Pooni v. Wells Fargo Home Mortg., No. 34-2010-00087434-CU-OR-GDS (Cal. Super. Ct. Sacramento Co. Sept. 12, 2013): Discovery requests must be “reasonably calculated to lead to the discovery of admissible evidence.” Here, borrowers sent Wells Fargo interrogatories asking: 1) “DESCRIBE all policies, which YOUR underwriter uses in modifying a loan;” and 2) “DESCRIBE all criterion YOU use to determine if YOU are going to modify a loan.” (emphasis original). Wells Fargo objected to these questions because they sought “confidential information, trade secrets and proprietary business information” and because Wells Fargo’s internal decision making was irrelevant. The only issue being litigated, Wells claimed, was what Wells communicated to the borrowers regarding their modification. The court disagreed, ordering Wells Fargo to answer the interrogatories. To prevail on their fraud claim, borrowers must show that Wells orally represented that they would qualify for a modification, and that 1) Wells mishandled their application, or 2) they did not qualify under Wells’ policies. Under either scenario, Wells Fargo’s internal modification policies are relevant to borrower’s fraud claim and the interrogatories are therefore reasonably calculated to lead to the discovery of admissible evidence bearing directly on that claim. Further, Wells Fargo provided no evidence that the information sought was a trade secret, and borrowers have agreed to a protective order.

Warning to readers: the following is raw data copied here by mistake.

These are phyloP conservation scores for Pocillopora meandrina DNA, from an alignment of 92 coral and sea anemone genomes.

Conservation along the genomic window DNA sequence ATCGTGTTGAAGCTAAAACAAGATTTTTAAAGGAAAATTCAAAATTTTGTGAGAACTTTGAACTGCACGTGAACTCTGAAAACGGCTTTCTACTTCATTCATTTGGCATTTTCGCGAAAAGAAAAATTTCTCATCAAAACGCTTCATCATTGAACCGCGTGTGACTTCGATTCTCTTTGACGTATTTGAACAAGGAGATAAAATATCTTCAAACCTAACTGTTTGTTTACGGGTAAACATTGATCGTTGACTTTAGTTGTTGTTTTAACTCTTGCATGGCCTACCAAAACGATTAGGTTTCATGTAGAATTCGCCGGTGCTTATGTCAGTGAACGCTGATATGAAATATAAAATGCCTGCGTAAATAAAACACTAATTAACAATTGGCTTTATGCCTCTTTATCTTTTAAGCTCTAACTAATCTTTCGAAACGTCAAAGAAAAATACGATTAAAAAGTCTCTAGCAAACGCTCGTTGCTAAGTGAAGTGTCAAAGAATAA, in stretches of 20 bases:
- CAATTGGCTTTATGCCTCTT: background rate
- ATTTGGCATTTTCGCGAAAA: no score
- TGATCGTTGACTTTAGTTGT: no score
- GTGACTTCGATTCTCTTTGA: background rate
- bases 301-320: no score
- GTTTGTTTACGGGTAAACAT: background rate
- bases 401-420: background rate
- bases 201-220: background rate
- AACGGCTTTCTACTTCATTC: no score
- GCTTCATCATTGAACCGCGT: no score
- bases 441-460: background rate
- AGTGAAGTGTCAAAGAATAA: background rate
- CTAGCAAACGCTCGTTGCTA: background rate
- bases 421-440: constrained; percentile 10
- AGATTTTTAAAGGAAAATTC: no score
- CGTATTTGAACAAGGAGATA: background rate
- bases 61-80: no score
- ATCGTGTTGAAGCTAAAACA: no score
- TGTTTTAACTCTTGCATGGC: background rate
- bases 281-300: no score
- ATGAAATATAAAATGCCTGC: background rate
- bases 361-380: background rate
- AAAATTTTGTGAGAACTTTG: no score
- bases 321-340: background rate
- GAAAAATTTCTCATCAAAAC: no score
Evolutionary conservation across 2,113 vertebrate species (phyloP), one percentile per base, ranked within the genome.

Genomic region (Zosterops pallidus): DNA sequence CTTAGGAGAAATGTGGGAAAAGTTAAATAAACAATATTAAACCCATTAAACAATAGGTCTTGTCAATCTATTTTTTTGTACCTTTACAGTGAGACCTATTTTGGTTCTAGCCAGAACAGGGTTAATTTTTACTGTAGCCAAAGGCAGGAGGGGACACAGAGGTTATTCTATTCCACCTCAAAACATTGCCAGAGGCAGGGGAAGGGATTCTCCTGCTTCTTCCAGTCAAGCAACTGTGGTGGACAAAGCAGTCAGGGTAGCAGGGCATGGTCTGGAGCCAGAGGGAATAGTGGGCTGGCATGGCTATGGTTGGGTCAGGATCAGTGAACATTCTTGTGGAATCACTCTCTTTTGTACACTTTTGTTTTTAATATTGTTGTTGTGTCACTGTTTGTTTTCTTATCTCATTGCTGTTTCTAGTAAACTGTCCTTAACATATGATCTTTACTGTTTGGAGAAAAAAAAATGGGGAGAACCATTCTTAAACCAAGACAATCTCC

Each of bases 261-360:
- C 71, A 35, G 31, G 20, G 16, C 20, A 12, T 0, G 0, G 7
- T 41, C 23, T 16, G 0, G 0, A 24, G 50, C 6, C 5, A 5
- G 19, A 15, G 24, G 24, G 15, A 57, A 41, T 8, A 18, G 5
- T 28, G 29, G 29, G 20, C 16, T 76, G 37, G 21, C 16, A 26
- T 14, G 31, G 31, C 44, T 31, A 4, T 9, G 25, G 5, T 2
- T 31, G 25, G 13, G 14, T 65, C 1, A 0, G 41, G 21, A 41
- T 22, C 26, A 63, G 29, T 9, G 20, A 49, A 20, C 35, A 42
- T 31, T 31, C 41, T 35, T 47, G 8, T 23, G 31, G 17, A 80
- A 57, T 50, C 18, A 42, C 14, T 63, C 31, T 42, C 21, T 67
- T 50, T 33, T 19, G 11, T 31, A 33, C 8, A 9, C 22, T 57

Subsequent Servicer-Lender’s Assumed Liability for Original Lender’s Loan Origination Activities